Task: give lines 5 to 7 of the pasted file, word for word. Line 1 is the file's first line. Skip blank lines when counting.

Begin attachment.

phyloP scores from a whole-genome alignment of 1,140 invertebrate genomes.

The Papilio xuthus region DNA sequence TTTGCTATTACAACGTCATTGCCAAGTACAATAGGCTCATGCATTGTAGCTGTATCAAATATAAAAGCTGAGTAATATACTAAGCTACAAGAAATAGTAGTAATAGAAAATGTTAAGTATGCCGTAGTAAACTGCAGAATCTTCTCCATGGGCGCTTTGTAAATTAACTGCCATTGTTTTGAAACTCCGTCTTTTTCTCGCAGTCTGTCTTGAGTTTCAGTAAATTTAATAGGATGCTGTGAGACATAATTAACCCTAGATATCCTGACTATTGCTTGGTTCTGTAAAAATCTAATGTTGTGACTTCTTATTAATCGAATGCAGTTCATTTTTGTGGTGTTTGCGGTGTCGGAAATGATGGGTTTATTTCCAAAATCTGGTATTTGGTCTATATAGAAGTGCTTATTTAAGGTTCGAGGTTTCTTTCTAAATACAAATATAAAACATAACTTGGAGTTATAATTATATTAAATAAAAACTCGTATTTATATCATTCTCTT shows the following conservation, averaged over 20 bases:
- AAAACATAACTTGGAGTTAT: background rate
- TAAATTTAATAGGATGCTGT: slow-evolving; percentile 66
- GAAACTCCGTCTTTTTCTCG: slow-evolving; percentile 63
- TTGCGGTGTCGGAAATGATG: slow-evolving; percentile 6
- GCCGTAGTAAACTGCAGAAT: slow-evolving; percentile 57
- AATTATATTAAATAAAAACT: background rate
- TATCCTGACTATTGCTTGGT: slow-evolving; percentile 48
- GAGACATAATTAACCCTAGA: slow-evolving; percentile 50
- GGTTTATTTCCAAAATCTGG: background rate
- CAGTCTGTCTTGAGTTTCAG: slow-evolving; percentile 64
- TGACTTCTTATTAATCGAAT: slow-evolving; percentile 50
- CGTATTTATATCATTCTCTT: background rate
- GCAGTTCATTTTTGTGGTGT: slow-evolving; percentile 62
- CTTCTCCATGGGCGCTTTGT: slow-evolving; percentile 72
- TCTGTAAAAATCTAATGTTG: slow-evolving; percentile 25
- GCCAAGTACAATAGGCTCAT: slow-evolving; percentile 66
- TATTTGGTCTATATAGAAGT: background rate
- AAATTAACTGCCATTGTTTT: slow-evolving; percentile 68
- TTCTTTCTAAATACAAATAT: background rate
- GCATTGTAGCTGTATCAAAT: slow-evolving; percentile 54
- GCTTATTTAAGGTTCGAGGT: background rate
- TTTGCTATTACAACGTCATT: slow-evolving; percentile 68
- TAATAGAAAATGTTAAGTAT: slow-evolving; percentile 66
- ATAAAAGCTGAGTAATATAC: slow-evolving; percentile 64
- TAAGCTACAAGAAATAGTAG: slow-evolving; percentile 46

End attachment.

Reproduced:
- GAAACTCCGTCTTTTTCTCG: slow-evolving; percentile 63
- TTGCGGTGTCGGAAATGATG: slow-evolving; percentile 6
- GCCGTAGTAAACTGCAGAAT: slow-evolving; percentile 57